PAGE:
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A Study to Evaluate the Effects of Stopping Maintenance Therapy for Cytomegalovirus (CMV) Retinitis After Effective Anti-HIV Therapy

This study has been completed.
Information provided by:
National Institute of Allergy and Infectious Diseases (NIAID) Identifier:
First received: November 2, 1999
Last updated: July 28, 2008
Last verified: June 2003

The purpose of this study is to see if it is safe to stop maintenance therapy in HIV-positive patients with treated and healed CMV retinitis (eye disease) who have responded well to anti-HIV (antiretroviral) therapy.

The current therapies available to treat CMV retinitis are long-term therapies. However, it may be safe to stop long-term anti-CMV therapy in patients with healed CMV retinitis and stable CD4 counts resulting from taking a combination of at least 2 antiretroviral drugs.

Cytomegalovirus Retinitis
HIV Infections

Study Type: Observational
Official Title: Discontinuation of Maintenance Therapy for Cytomegalovirus (CMV) Retinitis After Immune Reconstitution by Potent Antiretroviral Therapy: Safety, Virology, and Immunology Profiles

Resource links provided by NLM:

Further study details as provided by National Institute of Allergy and Infectious Diseases (NIAID):

Estimated Enrollment: 75
Detailed Description:

This study proposes to assess the hypothesis that, in HIV-infected patients with treated and healed CMV retinitis, an increase in CD4+ T-cells after initiation of potent antiretroviral therapy is either directly related to, or a marker of, immunologic protection for CMV retinitis and is associated with a recovery in specific proliferation responses to CMV antigens.

In this study, 100 patients [AS PER AMENDMENT 7/2/99: 50 patients] with treated and healed, non-immediate sight-threatening CMV retinitis will discontinue maintenance therapy for suppression of CMV retinitis. Patients are studied in 2 groups. Patients enrolled in Group 1 have CD4+ counts greater than 100 cells/mm3. Group 2 patients have CD4+ counts of 50-100 cells/mm3 and a minimum of a 2 log10 decrease in plasma HIV-1 RNA level or plasma HIV-1 RNA levels below the limit of detection while receiving potent antiretroviral therapy for at least 8 weeks prior to entry [AS PER AMENDMENT 7/2/99: Group 2 has been withdrawn]. An additional 25 patients who meet eligibility requirements but who choose to continue to receive maintenance therapy may also participate. All patients are followed to evaluate the relationship between reactivation or progression of CMV disease and changes in CMV DNA, HIV-1 RNA, and CD4+ cell counts. Patients are seen at Weeks 2, 4, 6 and 8, and every 4 weeks until study closure or for 12 months after the last subject is enrolled. [AS PER AMENDMENT 12/24/98: Patients with confirmed moderate to severe "immune recovery vitritis" should receive a 3-week course of systemic steroids (oral prednisone recommended). Moderate immune recovery vitritis is defined as symptomatic decrease in visual acuity of 2 or more Snellen lines along with, in the absence of active CMV disease, either 2+ or greater vitreous haze as defined by Nussenblatt et al., or cystoid macular edema.] [AS PER AMENDMENT 7/2/99: During the course of the study in patients with confirmed cystoid macular edema and a concomitant reduction in visual activity below 20/40, both attributable to immune recovery vitritis/uveitis only, a 21-day course of oral prednisone is recommended. This initial course of steroids helps to determine whether there is an improvement in vision or a decrease in macular edema. Long-term management of immune recovery vitritis/uveitis may include intraocular injection of steroids. Ophthalmoscopic examinations and laboratory tests are performed as per protocol.]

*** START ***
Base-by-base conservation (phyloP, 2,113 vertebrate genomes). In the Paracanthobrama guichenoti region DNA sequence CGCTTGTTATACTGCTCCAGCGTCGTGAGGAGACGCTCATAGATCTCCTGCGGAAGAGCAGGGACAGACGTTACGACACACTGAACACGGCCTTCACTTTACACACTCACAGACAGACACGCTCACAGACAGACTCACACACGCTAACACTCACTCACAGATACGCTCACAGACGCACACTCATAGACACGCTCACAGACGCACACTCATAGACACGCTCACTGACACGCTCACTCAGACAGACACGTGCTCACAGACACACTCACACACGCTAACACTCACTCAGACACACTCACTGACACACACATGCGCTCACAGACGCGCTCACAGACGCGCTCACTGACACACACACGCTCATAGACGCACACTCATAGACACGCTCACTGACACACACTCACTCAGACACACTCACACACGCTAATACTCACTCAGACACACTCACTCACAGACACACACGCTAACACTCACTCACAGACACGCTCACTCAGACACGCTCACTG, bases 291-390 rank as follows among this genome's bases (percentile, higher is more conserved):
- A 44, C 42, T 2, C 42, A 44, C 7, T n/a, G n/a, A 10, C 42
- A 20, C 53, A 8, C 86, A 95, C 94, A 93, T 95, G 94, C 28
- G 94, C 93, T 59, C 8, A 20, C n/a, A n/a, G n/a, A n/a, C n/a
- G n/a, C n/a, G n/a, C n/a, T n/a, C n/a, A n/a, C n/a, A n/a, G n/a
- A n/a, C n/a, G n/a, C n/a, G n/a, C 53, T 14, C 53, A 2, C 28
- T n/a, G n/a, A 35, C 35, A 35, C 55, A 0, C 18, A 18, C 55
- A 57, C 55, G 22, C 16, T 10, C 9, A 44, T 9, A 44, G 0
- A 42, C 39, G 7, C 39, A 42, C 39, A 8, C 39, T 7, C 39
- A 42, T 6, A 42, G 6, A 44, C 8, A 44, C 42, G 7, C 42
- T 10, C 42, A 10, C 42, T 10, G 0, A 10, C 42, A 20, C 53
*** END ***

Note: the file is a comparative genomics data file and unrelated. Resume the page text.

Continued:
Ages Eligible for Study:   13 Years and older   (Child, Adult, Senior)
Sexes Eligible for Study:   All
Accepts Healthy Volunteers:   No

Inclusion Criteria

You may be eligible for this study if you:

  • Are HIV-positive.
  • Have a CD4 count greater than 100 cells/mm3.
  • Have healed CMV retinitis after receiving anti-CMV therapy for at least 8 weeks within 3 months prior to study entry.